•Stage 2: This type of demand response involves more load reduction, with steeper reductions in light levels but still acceptable to a large majority of occupants. Dimming can occur as quickly as 10 seconds, by 40 percent with no daylight and 80 percent with high prevailing daylight. If dimming occurs slowly, over 30 minutes or more, with no expectation of immediate dimming, levels may drop by 50 percent with no daylight and 80 percent with high prevailing daylight.


The researchers emphasized that these recommendations relate only to situations where load shedding is performed to alleviate the effect of temporary—and infrequent—grid stress events, with dimming lasting a few hours at most. The recommendations are not intended to replace current lighting practice and support daily load shedding.


Incorporating demand response into an existing building is possible but more economically challenging. For this application, load-shedding ballasts can be effective, providing hi-lo continuous or step dimming in response to low- or line-voltage control signals. In new construction projects using a centrally managed digital lighting control system, adding demand response dimming can be relatively easy with a marginal premium.


“The market drivers for these systems go beyond just the simple return on investment that an ASHRAE 90.1 2010-compliant system achieves,” Horton said. “These drivers include confirming the performance of the systems, leveraging information such as occupancy states for space utilization analysis or to integrate with the HVAC system, remote adjustment such as occupancy sensor setting, or monitoring energy consumption in real time.”


“As time goes on, lighting controls and demand response strategies are going to become prevalent in a great number of your projects,” Massey said. “It is critical you are familiar with the technologies in the marketplace and comfortable with the installation of the various systems. This familiarity and comfort level with both objectives will allow you to differentiate yourself in the marketplace, allow you to more accurately quote projects, and ensure higher levels of client satisfaction.”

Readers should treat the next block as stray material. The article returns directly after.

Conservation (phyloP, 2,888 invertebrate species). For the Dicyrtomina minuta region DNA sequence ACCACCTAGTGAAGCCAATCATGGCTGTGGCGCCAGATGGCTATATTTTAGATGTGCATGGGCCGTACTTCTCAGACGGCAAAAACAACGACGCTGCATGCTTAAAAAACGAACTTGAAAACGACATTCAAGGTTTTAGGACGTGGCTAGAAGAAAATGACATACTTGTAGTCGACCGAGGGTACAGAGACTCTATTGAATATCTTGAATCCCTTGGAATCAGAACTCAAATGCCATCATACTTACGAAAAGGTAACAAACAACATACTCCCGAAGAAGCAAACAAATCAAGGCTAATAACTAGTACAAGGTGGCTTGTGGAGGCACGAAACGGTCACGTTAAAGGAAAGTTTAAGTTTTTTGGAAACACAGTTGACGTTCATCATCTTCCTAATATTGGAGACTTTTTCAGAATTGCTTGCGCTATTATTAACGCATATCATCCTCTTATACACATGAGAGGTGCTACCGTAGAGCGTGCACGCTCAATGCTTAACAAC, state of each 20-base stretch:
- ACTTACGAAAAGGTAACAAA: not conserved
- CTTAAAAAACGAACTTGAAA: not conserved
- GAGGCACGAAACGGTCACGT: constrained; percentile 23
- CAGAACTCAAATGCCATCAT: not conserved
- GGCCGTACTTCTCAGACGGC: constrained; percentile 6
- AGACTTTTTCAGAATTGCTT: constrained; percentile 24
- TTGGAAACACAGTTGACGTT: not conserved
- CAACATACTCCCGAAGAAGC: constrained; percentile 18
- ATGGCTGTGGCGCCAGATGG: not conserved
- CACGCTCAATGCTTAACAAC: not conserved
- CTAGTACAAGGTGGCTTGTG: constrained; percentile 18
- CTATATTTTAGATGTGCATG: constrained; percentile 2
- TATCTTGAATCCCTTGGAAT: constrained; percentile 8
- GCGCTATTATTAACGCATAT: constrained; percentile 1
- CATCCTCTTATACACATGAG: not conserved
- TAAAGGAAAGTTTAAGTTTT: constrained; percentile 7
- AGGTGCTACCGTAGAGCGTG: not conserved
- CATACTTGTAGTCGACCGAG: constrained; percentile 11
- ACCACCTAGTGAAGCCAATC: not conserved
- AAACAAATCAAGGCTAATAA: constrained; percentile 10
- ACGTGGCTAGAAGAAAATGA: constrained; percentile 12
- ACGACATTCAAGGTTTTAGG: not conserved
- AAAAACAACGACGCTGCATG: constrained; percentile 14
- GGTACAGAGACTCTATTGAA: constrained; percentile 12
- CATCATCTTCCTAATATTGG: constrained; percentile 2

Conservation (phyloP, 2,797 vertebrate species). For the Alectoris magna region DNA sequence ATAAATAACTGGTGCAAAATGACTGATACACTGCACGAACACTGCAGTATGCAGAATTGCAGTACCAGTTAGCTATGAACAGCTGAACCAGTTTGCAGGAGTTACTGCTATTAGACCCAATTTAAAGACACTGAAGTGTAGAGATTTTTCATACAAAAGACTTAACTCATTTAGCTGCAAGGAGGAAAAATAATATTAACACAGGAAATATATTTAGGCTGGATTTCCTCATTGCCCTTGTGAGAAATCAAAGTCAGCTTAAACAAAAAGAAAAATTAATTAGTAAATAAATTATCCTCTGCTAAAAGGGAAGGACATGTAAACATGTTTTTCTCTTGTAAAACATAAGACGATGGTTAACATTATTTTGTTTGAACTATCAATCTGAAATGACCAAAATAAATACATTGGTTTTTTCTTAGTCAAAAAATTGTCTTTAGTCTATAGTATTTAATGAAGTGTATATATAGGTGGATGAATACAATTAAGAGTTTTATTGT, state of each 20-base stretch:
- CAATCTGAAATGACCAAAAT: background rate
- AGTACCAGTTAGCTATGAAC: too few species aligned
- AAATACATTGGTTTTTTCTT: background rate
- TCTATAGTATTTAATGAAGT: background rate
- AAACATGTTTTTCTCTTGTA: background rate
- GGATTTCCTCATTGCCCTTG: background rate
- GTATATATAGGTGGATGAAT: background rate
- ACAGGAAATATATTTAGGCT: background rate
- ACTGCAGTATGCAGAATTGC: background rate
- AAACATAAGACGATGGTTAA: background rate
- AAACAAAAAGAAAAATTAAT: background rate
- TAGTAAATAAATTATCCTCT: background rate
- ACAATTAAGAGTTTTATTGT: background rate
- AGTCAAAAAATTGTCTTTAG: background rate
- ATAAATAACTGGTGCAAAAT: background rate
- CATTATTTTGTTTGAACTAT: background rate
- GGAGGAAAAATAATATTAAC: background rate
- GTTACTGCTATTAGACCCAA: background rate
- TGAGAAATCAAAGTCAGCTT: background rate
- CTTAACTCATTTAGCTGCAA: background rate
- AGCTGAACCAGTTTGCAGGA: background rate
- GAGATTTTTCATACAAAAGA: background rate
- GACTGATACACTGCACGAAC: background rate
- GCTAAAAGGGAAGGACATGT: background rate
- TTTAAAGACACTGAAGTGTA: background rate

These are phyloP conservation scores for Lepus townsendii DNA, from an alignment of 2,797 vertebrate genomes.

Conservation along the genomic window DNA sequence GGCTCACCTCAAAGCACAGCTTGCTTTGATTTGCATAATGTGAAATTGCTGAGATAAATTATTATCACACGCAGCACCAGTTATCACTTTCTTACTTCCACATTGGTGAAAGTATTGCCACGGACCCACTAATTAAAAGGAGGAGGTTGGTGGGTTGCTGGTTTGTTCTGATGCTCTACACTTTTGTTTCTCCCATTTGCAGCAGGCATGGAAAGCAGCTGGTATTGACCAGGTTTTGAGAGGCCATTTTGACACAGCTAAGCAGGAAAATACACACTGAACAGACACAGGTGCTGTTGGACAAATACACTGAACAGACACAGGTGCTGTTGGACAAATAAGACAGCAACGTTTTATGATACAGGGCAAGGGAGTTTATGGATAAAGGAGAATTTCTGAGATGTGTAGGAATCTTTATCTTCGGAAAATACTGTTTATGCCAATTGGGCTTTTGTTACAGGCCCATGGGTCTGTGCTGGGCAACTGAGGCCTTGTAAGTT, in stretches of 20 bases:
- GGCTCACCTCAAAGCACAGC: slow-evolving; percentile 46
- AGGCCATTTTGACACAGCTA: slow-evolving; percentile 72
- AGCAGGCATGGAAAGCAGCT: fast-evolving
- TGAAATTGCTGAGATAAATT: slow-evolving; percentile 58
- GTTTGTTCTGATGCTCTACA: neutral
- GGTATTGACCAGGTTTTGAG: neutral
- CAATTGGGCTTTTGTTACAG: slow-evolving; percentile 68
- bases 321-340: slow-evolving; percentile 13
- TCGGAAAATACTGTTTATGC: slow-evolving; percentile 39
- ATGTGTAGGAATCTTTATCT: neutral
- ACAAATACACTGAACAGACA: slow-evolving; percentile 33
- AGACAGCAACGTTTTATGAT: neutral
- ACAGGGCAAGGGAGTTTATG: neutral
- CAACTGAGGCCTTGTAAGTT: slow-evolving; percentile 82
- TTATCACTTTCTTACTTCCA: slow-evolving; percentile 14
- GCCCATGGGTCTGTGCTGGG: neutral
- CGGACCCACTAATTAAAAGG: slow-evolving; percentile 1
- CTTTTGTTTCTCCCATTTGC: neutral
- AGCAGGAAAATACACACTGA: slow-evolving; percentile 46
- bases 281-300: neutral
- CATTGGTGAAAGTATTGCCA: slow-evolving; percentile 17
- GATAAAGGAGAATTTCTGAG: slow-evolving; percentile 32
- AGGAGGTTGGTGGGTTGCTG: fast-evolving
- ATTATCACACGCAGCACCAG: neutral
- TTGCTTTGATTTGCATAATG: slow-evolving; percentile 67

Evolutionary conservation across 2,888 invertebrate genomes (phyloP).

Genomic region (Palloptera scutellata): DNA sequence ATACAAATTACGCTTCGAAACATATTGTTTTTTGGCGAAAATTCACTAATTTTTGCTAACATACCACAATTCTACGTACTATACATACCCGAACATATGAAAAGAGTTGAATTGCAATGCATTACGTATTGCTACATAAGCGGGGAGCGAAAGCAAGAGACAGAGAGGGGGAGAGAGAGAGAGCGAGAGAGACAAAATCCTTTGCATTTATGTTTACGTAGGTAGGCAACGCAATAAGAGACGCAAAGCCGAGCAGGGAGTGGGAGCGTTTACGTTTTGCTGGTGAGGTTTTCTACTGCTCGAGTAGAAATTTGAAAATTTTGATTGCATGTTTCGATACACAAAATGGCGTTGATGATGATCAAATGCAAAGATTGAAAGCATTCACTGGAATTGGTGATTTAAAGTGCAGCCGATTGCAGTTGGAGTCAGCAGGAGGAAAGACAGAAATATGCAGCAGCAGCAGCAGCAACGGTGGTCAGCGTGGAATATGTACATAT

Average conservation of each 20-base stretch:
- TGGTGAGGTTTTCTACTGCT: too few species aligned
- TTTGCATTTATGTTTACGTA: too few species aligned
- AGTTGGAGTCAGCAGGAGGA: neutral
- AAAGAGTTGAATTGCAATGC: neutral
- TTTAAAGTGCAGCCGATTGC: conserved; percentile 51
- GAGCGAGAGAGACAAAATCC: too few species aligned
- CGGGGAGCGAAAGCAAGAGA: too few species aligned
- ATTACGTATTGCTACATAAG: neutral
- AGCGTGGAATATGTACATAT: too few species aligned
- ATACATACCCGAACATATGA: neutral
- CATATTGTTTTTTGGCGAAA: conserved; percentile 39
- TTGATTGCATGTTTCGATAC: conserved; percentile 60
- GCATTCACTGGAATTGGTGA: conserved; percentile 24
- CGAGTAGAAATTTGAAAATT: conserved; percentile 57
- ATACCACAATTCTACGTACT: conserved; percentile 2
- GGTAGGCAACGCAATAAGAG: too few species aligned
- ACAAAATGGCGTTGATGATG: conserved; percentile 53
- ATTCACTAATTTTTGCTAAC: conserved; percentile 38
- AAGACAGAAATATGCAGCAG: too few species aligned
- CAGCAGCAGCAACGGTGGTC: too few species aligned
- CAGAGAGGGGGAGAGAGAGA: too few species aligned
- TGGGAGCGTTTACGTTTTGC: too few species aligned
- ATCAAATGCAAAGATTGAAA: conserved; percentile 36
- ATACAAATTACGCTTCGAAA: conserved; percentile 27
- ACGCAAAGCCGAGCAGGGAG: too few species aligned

“Most modern lighting control systems are now digital and have options to connect to the IT infrastructure with IP connectivity, servers and databases,” Horton said. “Control systems will soon become an extension of the Internet, and each sensor and control device will have its own unique address and bar code to identify its operating characteristics and service history.”


Some progressive electrical contractors, he said, have moved from the “plan and spec” market to offer design/build services, while the most competitive contractors are moving to an “operate and maintain” business model—owning the customer for life.


“ECs have to understand that, just like the Internet, the data these control systems generate will be valuable in generating profits,” Horton said. “So whether it’s digital sensors, sequences of operation or demand response programs, the EC must get involved with managing the data to lead the industry.”